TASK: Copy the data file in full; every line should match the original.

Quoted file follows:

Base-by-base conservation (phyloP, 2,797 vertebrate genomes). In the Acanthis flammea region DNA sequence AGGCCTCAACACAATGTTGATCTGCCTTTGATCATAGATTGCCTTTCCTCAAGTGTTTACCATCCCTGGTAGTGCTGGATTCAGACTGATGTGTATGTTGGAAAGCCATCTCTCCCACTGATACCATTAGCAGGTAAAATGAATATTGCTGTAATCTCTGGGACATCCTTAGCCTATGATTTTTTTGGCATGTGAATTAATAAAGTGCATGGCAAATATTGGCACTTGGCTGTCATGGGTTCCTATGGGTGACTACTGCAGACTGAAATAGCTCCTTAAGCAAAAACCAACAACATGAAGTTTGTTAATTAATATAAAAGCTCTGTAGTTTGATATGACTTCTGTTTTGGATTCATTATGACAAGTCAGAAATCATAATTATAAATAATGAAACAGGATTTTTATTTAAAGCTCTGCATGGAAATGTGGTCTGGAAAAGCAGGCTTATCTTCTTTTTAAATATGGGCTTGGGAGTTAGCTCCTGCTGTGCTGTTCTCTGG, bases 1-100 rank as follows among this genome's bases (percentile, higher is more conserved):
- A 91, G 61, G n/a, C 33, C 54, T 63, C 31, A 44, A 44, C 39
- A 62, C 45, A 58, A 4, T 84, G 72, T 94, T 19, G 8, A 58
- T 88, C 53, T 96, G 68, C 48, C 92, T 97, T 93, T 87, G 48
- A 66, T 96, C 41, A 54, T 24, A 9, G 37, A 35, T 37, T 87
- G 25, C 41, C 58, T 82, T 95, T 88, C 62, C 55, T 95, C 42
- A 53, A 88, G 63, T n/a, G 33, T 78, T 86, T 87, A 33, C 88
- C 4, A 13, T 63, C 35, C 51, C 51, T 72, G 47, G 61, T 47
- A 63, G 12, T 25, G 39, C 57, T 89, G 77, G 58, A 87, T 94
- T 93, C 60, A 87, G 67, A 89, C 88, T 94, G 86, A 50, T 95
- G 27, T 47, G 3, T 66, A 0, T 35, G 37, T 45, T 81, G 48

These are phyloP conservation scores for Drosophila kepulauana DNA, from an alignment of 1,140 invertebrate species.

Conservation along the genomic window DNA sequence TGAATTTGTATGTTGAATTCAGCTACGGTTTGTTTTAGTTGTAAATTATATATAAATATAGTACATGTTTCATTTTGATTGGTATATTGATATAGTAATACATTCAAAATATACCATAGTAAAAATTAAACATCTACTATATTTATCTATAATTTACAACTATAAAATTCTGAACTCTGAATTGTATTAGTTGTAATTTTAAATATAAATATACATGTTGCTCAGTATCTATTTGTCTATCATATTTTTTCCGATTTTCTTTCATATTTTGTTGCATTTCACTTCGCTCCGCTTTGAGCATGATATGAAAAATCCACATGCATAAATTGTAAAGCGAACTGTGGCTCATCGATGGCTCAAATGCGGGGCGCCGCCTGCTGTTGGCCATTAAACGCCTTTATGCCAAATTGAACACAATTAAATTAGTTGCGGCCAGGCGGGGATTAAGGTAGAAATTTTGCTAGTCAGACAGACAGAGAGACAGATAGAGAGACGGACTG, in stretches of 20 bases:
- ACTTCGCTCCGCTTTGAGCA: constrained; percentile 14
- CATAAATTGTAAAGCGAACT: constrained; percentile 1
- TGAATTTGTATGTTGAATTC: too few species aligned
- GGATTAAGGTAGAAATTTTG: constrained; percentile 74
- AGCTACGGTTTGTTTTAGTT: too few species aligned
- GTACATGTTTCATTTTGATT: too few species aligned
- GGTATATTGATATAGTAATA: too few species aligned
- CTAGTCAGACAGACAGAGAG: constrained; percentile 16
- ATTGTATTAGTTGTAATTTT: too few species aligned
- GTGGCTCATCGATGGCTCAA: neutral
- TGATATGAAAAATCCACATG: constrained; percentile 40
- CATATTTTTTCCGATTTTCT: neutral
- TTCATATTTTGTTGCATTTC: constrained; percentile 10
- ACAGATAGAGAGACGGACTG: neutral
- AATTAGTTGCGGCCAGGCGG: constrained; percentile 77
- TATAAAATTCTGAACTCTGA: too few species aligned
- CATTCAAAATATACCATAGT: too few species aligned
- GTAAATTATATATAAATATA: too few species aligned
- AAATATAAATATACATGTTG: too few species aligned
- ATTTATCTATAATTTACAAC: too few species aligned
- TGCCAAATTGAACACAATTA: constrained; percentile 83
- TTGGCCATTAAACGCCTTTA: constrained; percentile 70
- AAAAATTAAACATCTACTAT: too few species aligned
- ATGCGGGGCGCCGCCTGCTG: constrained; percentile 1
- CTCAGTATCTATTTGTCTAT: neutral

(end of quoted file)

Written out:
Base-by-base conservation (phyloP, 2,797 vertebrate genomes). In the Acanthis flammea region DNA sequence AGGCCTCAACACAATGTTGATCTGCCTTTGATCATAGATTGCCTTTCCTCAAGTGTTTACCATCCCTGGTAGTGCTGGATTCAGACTGATGTGTATGTTGGAAAGCCATCTCTCCCACTGATACCATTAGCAGGTAAAATGAATATTGCTGTAATCTCTGGGACATCCTTAGCCTATGATTTTTTTGGCATGTGAATTAATAAAGTGCATGGCAAATATTGGCACTTGGCTGTCATGGGTTCCTATGGGTGACTACTGCAGACTGAAATAGCTCCTTAAGCAAAAACCAACAACATGAAGTTTGTTAATTAATATAAAAGCTCTGTAGTTTGATATGACTTCTGTTTTGGATTCATTATGACAAGTCAGAAATCATAATTATAAATAATGAAACAGGATTTTTATTTAAAGCTCTGCATGGAAATGTGGTCTGGAAAAGCAGGCTTATCTTCTTTTTAAATATGGGCTTGGGAGTTAGCTCCTGCTGTGCTGTTCTCTGG, bases 1-100 rank as follows among this genome's bases (percentile, higher is more conserved):
- A 91, G 61, G n/a, C 33, C 54, T 63, C 31, A 44, A 44, C 39
- A 62, C 45, A 58, A 4, T 84, G 72, T 94, T 19, G 8, A 58
- T 88, C 53, T 96, G 68, C 48, C 92, T 97, T 93, T 87, G 48
- A 66, T 96, C 41, A 54, T 24, A 9, G 37, A 35, T 37, T 87
- G 25, C 41, C 58, T 82, T 95, T 88, C 62, C 55, T 95, C 42
- A 53, A 88, G 63, T n/a, G 33, T 78, T 86, T 87, A 33, C 88
- C 4, A 13, T 63, C 35, C 51, C 51, T 72, G 47, G 61, T 47
- A 63, G 12, T 25, G 39, C 57, T 89, G 77, G 58, A 87, T 94
- T 93, C 60, A 87, G 67, A 89, C 88, T 94, G 86, A 50, T 95
- G 27, T 47, G 3, T 66, A 0, T 35, G 37, T 45, T 81, G 48

These are phyloP conservation scores for Drosophila kepulauana DNA, from an alignment of 1,140 invertebrate species.

Conservation along the genomic window DNA sequence TGAATTTGTATGTTGAATTCAGCTACGGTTTGTTTTAGTTGTAAATTATATATAAATATAGTACATGTTTCATTTTGATTGGTATATTGATATAGTAATACATTCAAAATATACCATAGTAAAAATTAAACATCTACTATATTTATCTATAATTTACAACTATAAAATTCTGAACTCTGAATTGTATTAGTTGTAATTTTAAATATAAATATACATGTTGCTCAGTATCTATTTGTCTATCATATTTTTTCCGATTTTCTTTCATATTTTGTTGCATTTCACTTCGCTCCGCTTTGAGCATGATATGAAAAATCCACATGCATAAATTGTAAAGCGAACTGTGGCTCATCGATGGCTCAAATGCGGGGCGCCGCCTGCTGTTGGCCATTAAACGCCTTTATGCCAAATTGAACACAATTAAATTAGTTGCGGCCAGGCGGGGATTAAGGTAGAAATTTTGCTAGTCAGACAGACAGAGAGACAGATAGAGAGACGGACTG, in stretches of 20 bases:
- ACTTCGCTCCGCTTTGAGCA: constrained; percentile 14
- CATAAATTGTAAAGCGAACT: constrained; percentile 1
- TGAATTTGTATGTTGAATTC: too few species aligned
- GGATTAAGGTAGAAATTTTG: constrained; percentile 74
- AGCTACGGTTTGTTTTAGTT: too few species aligned
- GTACATGTTTCATTTTGATT: too few species aligned
- GGTATATTGATATAGTAATA: too few species aligned
- CTAGTCAGACAGACAGAGAG: constrained; percentile 16
- ATTGTATTAGTTGTAATTTT: too few species aligned
- GTGGCTCATCGATGGCTCAA: neutral
- TGATATGAAAAATCCACATG: constrained; percentile 40
- CATATTTTTTCCGATTTTCT: neutral
- TTCATATTTTGTTGCATTTC: constrained; percentile 10
- ACAGATAGAGAGACGGACTG: neutral
- AATTAGTTGCGGCCAGGCGG: constrained; percentile 77
- TATAAAATTCTGAACTCTGA: too few species aligned
- CATTCAAAATATACCATAGT: too few species aligned
- GTAAATTATATATAAATATA: too few species aligned
- AAATATAAATATACATGTTG: too few species aligned
- ATTTATCTATAATTTACAAC: too few species aligned
- TGCCAAATTGAACACAATTA: constrained; percentile 83
- TTGGCCATTAAACGCCTTTA: constrained; percentile 70
- AAAAATTAAACATCTACTAT: too few species aligned
- ATGCGGGGCGCCGCCTGCTG: constrained; percentile 1
- CTCAGTATCTATTTGTCTAT: neutral